"Life as a Legend: Marilyn Monroe," a sensory overload of an exhibition at the Boca Raton Museum of Art, includes roughly 300 works in various media by more than 80 artists. The emphasis is on photography as befits a woman whose most enduring love affair was with the camera and even the nonphotographic works are inspired by or influenced by either still photos or motion pictures. The show includes the work of such acclaimed photographers as Eve Arnold, Peter Beard, Cecil Beaton, Henri-Cartier Bresson, Alfred Eisenstaedt, Philippe Halsman, and many others, as well as the famous silk prints by Andy Warhol and other paintings and sculptures. Some of the artists seem less interested in Monroe herself than in her potential as raw artistic material to be manipulated. Much has been made, and continues to be made here, over Monroe's iconic status as a product of her dramatic rise and fall, culminating in a tragic, mysterious death 45 years ago that froze her at age 36 in our collective memory. We are mesmerized by her, according to this view, because she is eternally young and ageless, her beauty preserved like an insect in amber. No doubt that is part of her apparently perennial appeal. But it's also a bit sad that none of the art included here takes the imaginative leap to envision an elderly but still elegant Monroe (although a couple of artists use the famous photo of her taken just after her death as a starting point to harrowing, even ghoulish, effect). (On display through April 1 at the Boca Raton Museum of Art, 501 Plaza Real, Mizner Park, Boca Raton. Call 561-392-2500.)
Graham Flint's mural-sized photographs aren't just artistic they're scientific. That's why they feel like portals to other places, rather than mere photographic evidence that those places exist. It's almost surreal. No mere virtual reality, the images provide a kind of meta-reality. In New York Cityscape at Night (2006), for instance, the image is so crisp, so lifelike, that you actually feel like you're flying over the Big Apple and experiencing it firsthand. Pick up one of the magnifying glasses provided by the museum, and you'll find that you can actually see even more detail almost like you were looking at the urban setting with a pair of binoculars. Unlike other photographs that lose resolution as you get closer, these maintain their clarity. That's because Flint is not only a shutterbug, he's also a physicist, and among his inventions is a high resolution camera a Gigapxl camera which he designed and built in 2001. Since then, he has used his invention to capture images of the good ol' U.S.A. You'd think the exhibit would be an excellent way to see the country without all the hassles of travel. But only four of the 13 photographs that comprise "Portrait of America: Images from the Gigapxl Project," at the Boca Museum, are from out of state. So, other than the NYC skyline, a couple of images of a Louisiana state park, and another of a Padre/White Sox game (which provides a fascinating opportunity to use the magnifier to study the crowd's expressions and postures), it's really more of an opportunity to get up close and personal with Florida while experiencing a technological breakthrough in photographic documentation. (Through April 1 at Boca Raton Museum of Art, 501 Plaza Real, Mizner Park, Boca Raton. Call 561-392-2500.)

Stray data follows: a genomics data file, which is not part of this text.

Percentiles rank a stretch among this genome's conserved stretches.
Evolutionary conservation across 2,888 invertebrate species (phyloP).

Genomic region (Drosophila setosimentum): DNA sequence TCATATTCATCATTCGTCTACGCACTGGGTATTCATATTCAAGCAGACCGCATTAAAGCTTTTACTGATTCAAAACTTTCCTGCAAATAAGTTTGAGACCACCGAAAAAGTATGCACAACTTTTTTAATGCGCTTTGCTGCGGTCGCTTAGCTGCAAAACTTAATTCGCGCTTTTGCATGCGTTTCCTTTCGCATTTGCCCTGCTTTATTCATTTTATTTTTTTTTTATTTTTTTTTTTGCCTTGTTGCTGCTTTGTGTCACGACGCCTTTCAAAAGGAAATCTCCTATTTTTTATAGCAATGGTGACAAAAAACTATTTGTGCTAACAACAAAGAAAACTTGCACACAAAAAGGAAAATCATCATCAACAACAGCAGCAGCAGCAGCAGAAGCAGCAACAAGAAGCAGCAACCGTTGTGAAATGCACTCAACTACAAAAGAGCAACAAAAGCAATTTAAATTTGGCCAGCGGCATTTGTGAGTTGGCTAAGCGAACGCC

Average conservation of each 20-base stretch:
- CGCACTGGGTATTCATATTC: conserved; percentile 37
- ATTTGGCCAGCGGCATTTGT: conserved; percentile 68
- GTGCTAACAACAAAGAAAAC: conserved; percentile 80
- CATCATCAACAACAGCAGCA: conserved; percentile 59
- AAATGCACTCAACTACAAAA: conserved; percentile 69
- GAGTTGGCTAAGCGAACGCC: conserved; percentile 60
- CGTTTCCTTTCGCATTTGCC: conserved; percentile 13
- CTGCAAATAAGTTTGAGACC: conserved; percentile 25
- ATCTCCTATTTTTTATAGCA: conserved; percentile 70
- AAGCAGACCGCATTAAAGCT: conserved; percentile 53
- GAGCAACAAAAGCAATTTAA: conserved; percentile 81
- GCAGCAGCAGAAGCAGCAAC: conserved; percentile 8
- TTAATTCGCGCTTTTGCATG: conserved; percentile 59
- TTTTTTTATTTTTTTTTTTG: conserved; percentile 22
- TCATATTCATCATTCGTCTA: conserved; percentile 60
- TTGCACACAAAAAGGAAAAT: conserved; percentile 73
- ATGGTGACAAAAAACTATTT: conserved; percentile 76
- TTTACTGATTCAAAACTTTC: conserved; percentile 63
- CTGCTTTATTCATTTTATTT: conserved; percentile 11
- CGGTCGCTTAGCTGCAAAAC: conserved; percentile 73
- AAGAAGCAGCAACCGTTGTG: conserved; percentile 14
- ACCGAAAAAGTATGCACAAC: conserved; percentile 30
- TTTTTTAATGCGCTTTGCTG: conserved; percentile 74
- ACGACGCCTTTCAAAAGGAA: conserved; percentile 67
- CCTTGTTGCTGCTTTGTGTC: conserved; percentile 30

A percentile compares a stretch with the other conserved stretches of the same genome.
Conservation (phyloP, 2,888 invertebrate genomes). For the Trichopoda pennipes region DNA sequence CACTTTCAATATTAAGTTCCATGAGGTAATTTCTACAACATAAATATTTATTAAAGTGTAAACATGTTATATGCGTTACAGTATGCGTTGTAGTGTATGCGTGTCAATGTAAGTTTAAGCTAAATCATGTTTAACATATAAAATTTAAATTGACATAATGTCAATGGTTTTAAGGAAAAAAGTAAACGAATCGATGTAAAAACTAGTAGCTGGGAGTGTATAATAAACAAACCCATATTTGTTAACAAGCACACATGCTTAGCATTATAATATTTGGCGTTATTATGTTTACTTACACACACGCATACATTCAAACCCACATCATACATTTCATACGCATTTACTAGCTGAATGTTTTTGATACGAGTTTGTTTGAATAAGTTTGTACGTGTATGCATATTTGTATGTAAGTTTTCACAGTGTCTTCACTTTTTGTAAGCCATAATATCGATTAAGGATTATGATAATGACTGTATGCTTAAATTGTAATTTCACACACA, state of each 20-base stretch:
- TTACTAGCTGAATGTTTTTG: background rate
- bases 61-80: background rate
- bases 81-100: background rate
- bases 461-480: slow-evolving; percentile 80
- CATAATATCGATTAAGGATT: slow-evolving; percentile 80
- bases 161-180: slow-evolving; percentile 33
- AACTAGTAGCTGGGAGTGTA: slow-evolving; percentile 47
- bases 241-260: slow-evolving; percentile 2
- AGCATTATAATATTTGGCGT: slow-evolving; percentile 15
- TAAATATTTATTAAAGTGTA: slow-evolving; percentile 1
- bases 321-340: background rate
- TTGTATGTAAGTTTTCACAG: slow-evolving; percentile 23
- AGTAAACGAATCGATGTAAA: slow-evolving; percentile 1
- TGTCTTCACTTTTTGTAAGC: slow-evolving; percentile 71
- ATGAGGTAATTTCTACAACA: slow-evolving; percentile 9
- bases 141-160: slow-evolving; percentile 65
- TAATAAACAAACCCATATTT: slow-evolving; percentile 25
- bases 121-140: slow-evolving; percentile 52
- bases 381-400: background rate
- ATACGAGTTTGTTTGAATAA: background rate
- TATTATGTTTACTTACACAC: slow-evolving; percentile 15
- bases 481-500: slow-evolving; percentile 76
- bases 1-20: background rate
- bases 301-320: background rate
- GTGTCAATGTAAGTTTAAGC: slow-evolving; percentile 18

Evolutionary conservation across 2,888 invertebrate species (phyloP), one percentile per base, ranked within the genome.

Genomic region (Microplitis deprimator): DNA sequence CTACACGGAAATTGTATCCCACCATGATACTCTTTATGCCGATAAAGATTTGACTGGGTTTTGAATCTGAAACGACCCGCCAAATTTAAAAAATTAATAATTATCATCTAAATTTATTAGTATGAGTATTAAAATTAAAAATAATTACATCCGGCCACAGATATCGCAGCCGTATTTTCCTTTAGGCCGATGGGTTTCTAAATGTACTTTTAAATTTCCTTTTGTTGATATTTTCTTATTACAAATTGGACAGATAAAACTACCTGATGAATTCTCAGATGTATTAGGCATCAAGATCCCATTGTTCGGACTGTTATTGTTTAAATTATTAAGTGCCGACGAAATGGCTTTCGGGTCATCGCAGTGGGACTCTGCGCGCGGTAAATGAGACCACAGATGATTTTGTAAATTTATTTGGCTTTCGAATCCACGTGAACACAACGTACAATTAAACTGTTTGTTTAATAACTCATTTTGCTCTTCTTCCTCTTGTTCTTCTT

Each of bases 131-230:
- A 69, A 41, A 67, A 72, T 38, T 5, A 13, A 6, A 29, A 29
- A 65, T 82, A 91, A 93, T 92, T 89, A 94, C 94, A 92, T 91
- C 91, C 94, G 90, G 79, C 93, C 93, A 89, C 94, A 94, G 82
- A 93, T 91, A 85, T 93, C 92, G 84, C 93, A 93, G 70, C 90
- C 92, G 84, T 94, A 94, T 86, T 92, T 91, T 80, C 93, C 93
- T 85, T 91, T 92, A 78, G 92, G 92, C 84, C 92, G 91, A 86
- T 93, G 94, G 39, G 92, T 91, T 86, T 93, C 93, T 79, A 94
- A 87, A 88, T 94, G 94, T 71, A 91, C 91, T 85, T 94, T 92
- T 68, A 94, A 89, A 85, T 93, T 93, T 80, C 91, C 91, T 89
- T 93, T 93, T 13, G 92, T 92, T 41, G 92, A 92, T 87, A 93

Nothing like kicking the bucket to make others appreciate a person and this is doubly true for artists. In May, the death of the Dutch abstract expressionist who helped found an art movement known as CoBrA (an acronym for the initial letters of the founders' cities of origin: Copenhagen, Brussels, and Amsterdam) inspired a Fort Lauderdale exhibit "Karel Appel: In Memoriam." As far as memorials go, this is an intimate one, composed of just 11 works from the museum's permanent collection. Despite its size, the exhibit not only honors the artist but provides examples of his work in a variety of media. Though his work may be labeled abstract, it is not strictly so. Even in the ones that come the closest to being nonrepresentational, there is at least the hint of object. Using vivid colors applied in thick swipes and swirls, one untitled, undated oil painting (which is more non-specific than abstract) might be construed as a portrait: dark blue splotches suggest eyes, the rectangle at the bottom could be a mouth. Most works are abstract in the art term's original meaning the reduction of the subject to a simplified form. The works exhibited have a childlike quality in their simplicity, expressiveness, and playfulness. Big Bird with Child offers an excellent example, where the mixed media piece uses wood to give dimension to the otherwise flat forms. (Through May 1 at Museum of Art/Fort Lauderdale, 1 E. Las Olas Blvd., Fort Lauderdale. Call 954-525-5500.)